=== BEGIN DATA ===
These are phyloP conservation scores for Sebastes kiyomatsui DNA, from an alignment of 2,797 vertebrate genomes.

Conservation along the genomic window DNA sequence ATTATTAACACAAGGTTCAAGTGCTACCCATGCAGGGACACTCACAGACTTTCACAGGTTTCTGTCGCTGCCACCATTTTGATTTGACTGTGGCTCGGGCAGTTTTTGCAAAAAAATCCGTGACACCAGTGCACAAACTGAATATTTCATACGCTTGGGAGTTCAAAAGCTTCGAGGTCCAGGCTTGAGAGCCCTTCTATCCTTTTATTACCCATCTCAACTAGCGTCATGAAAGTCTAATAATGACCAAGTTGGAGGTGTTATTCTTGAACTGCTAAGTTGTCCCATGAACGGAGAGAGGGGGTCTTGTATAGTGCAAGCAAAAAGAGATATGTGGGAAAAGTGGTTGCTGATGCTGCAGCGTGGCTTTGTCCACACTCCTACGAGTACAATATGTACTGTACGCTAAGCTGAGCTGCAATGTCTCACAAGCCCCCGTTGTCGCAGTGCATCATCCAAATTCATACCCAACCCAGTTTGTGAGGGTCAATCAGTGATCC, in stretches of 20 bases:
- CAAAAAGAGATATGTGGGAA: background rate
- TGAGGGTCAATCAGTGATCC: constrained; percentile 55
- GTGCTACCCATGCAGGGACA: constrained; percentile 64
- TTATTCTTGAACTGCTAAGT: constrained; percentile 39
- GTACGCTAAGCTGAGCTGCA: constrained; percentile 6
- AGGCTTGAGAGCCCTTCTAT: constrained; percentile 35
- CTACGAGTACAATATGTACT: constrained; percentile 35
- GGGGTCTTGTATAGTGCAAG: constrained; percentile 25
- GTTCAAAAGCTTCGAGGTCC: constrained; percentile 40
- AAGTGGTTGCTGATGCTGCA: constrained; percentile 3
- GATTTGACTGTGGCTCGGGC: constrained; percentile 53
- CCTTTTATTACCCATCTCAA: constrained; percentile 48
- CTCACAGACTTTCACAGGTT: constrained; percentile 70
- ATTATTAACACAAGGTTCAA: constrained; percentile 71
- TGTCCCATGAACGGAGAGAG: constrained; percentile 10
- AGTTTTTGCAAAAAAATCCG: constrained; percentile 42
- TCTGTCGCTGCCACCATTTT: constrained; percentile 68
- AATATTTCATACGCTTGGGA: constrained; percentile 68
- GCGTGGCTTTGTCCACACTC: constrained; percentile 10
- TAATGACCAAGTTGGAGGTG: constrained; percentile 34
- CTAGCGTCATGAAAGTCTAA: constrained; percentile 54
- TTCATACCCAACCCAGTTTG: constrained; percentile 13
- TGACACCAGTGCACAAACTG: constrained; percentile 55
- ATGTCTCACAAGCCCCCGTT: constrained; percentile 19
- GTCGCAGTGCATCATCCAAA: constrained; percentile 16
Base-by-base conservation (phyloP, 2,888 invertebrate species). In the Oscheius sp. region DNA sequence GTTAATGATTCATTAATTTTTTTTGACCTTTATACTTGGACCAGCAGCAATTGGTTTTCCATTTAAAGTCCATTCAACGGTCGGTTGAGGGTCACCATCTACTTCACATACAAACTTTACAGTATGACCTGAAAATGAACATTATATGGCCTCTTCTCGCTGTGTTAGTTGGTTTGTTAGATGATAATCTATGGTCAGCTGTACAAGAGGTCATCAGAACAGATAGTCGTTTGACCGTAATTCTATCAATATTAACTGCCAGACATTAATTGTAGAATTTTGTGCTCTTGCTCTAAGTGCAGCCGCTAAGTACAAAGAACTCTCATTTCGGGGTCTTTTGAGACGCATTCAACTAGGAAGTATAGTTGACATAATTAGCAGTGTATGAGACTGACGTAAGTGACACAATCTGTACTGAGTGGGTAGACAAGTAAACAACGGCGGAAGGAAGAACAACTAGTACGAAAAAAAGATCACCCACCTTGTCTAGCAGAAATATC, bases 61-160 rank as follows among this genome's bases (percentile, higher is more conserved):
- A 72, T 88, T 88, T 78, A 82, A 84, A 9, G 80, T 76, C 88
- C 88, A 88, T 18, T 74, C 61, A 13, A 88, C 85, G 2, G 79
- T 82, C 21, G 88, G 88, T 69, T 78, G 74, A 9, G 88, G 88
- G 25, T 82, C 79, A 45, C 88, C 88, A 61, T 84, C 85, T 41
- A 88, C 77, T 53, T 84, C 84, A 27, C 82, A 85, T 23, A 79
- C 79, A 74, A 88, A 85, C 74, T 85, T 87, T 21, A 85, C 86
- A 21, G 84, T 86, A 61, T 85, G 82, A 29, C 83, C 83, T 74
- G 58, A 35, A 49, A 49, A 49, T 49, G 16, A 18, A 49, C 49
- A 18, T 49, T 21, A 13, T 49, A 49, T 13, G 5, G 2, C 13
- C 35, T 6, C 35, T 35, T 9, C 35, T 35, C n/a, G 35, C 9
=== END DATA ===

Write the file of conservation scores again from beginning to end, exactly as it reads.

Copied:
These are phyloP conservation scores for Sebastes kiyomatsui DNA, from an alignment of 2,797 vertebrate genomes.

Conservation along the genomic window DNA sequence ATTATTAACACAAGGTTCAAGTGCTACCCATGCAGGGACACTCACAGACTTTCACAGGTTTCTGTCGCTGCCACCATTTTGATTTGACTGTGGCTCGGGCAGTTTTTGCAAAAAAATCCGTGACACCAGTGCACAAACTGAATATTTCATACGCTTGGGAGTTCAAAAGCTTCGAGGTCCAGGCTTGAGAGCCCTTCTATCCTTTTATTACCCATCTCAACTAGCGTCATGAAAGTCTAATAATGACCAAGTTGGAGGTGTTATTCTTGAACTGCTAAGTTGTCCCATGAACGGAGAGAGGGGGTCTTGTATAGTGCAAGCAAAAAGAGATATGTGGGAAAAGTGGTTGCTGATGCTGCAGCGTGGCTTTGTCCACACTCCTACGAGTACAATATGTACTGTACGCTAAGCTGAGCTGCAATGTCTCACAAGCCCCCGTTGTCGCAGTGCATCATCCAAATTCATACCCAACCCAGTTTGTGAGGGTCAATCAGTGATCC, in stretches of 20 bases:
- CAAAAAGAGATATGTGGGAA: background rate
- TGAGGGTCAATCAGTGATCC: constrained; percentile 55
- GTGCTACCCATGCAGGGACA: constrained; percentile 64
- TTATTCTTGAACTGCTAAGT: constrained; percentile 39
- GTACGCTAAGCTGAGCTGCA: constrained; percentile 6
- AGGCTTGAGAGCCCTTCTAT: constrained; percentile 35
- CTACGAGTACAATATGTACT: constrained; percentile 35
- GGGGTCTTGTATAGTGCAAG: constrained; percentile 25
- GTTCAAAAGCTTCGAGGTCC: constrained; percentile 40
- AAGTGGTTGCTGATGCTGCA: constrained; percentile 3
- GATTTGACTGTGGCTCGGGC: constrained; percentile 53
- CCTTTTATTACCCATCTCAA: constrained; percentile 48
- CTCACAGACTTTCACAGGTT: constrained; percentile 70
- ATTATTAACACAAGGTTCAA: constrained; percentile 71
- TGTCCCATGAACGGAGAGAG: constrained; percentile 10
- AGTTTTTGCAAAAAAATCCG: constrained; percentile 42
- TCTGTCGCTGCCACCATTTT: constrained; percentile 68
- AATATTTCATACGCTTGGGA: constrained; percentile 68
- GCGTGGCTTTGTCCACACTC: constrained; percentile 10
- TAATGACCAAGTTGGAGGTG: constrained; percentile 34
- CTAGCGTCATGAAAGTCTAA: constrained; percentile 54
- TTCATACCCAACCCAGTTTG: constrained; percentile 13
- TGACACCAGTGCACAAACTG: constrained; percentile 55
- ATGTCTCACAAGCCCCCGTT: constrained; percentile 19
- GTCGCAGTGCATCATCCAAA: constrained; percentile 16
Base-by-base conservation (phyloP, 2,888 invertebrate species). In the Oscheius sp. region DNA sequence GTTAATGATTCATTAATTTTTTTTGACCTTTATACTTGGACCAGCAGCAATTGGTTTTCCATTTAAAGTCCATTCAACGGTCGGTTGAGGGTCACCATCTACTTCACATACAAACTTTACAGTATGACCTGAAAATGAACATTATATGGCCTCTTCTCGCTGTGTTAGTTGGTTTGTTAGATGATAATCTATGGTCAGCTGTACAAGAGGTCATCAGAACAGATAGTCGTTTGACCGTAATTCTATCAATATTAACTGCCAGACATTAATTGTAGAATTTTGTGCTCTTGCTCTAAGTGCAGCCGCTAAGTACAAAGAACTCTCATTTCGGGGTCTTTTGAGACGCATTCAACTAGGAAGTATAGTTGACATAATTAGCAGTGTATGAGACTGACGTAAGTGACACAATCTGTACTGAGTGGGTAGACAAGTAAACAACGGCGGAAGGAAGAACAACTAGTACGAAAAAAAGATCACCCACCTTGTCTAGCAGAAATATC, bases 61-160 rank as follows among this genome's bases (percentile, higher is more conserved):
- A 72, T 88, T 88, T 78, A 82, A 84, A 9, G 80, T 76, C 88
- C 88, A 88, T 18, T 74, C 61, A 13, A 88, C 85, G 2, G 79
- T 82, C 21, G 88, G 88, T 69, T 78, G 74, A 9, G 88, G 88
- G 25, T 82, C 79, A 45, C 88, C 88, A 61, T 84, C 85, T 41
- A 88, C 77, T 53, T 84, C 84, A 27, C 82, A 85, T 23, A 79
- C 79, A 74, A 88, A 85, C 74, T 85, T 87, T 21, A 85, C 86
- A 21, G 84, T 86, A 61, T 85, G 82, A 29, C 83, C 83, T 74
- G 58, A 35, A 49, A 49, A 49, T 49, G 16, A 18, A 49, C 49
- A 18, T 49, T 21, A 13, T 49, A 49, T 13, G 5, G 2, C 13
- C 35, T 6, C 35, T 35, T 9, C 35, T 35, C n/a, G 35, C 9